A “Credit Score” for Medication Adherence?

In June of 2011, FICO—originator of the credit score in 1956—introduced a medication adherence score model that predicts patient adherence to prescription medications. Approximately 3 million Americans were to have an adherence score by the end of 2011 and an additional 10 million are expected to have one by 2012.  If proven a predictor of adherence, this new score has the potential to revolutionize prescription drug marketing and may have sweeping implications for the insurance industry.

Most Americans are familiar with credit scores—often referred to as FICO scores. The FICO scoring system was created by Fair Isaac and Company and is used to predict the likelihood of a consumer to repay a loan. The lower the FICO score of the consumer, the greater the risk of default to the lender.

Years ago FICO scores became a key tool for banks and financial institutions in marketing credit cards and loans. What quickly became apparent was that the consumers with the lowest scores were generally the most responsive to credit offers.

The FICO score revolutionized credit by enabling lenders to reach a balance between risk and an acceptable cost to acquire new customers. The score eliminates the time and expense of marketing to potentially inappropriate consumers or to those unlikely to respond. It also short-cut the amount of information needed for lending decisions, spawning “instant credit” and rapid approval of auto loans. In a similar way, a medication adherence score could alert a healthcare provider immediately if a patient is at risk of being nonadherent, so appropriate steps to improve their adherence can start early.

Medication adherence is a major issue for patients, employers, managed care and pharmaceutical companies and is a multibillion-dollar problem in the US. A score that predicts medication adherence can help pharmaceutical companies in two key ways:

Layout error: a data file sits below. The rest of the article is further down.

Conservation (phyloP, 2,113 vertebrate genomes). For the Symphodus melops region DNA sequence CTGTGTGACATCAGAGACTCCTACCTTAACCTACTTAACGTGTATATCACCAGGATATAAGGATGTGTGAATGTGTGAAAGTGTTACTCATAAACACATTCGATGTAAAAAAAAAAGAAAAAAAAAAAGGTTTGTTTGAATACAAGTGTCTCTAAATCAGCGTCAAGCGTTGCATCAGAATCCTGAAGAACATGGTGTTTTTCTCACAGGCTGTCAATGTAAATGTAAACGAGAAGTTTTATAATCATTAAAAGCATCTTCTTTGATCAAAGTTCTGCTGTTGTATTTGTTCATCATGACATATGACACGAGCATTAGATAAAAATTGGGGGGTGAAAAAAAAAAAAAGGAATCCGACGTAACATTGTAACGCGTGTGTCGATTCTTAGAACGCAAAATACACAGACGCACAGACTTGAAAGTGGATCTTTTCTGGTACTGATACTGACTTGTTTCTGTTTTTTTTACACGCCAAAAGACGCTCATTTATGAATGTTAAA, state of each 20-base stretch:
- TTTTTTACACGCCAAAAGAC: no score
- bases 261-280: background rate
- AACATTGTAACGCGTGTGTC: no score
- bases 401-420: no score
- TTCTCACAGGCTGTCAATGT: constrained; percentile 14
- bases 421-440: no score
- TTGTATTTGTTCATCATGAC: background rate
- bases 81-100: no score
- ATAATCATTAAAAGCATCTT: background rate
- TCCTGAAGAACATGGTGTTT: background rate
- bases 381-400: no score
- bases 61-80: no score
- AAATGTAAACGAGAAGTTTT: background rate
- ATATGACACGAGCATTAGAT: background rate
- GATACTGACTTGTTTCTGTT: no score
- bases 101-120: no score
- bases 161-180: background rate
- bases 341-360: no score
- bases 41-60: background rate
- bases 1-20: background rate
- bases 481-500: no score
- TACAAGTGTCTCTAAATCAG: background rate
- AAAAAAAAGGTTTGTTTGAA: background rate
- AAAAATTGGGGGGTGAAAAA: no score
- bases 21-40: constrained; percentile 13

• For brands with medication adherence programs, they can target the programs to patients who actually need help with medication to more efficiently produce better healthcare outcomes
  • New patients can be acquired who are more likely to be adherent to medications

This is all good. But where banks and financial institutions found that the FICO credit score became a predictor of responsiveness to direct marketing, it is not yet known if the medication adherence score will have a similar predictive quality with respect to direct marketing. It is also to be determined whether a medication adherence program delivered to patients who have a score is more effective at increasing medication adherence vs. traditional programs delivered to patients without a score.

In managed care, there is continual pressure to make patients more accountable for their health and well-being, and the adherence score has the potential to stratify insurance pricing based on adherence. It could be used to exclude patients from coverage much like credit scores are used in underwriting property and casualty insurance, and also has the potential to impact how life insurance is underwritten.

Early adopters will be the first organizations to start reaping the benefits of medication adherence scores to improve patient healthcare outcomes and strengthen their brands. When it comes to medication adherence scores, is your company making things happen or watching what happens?

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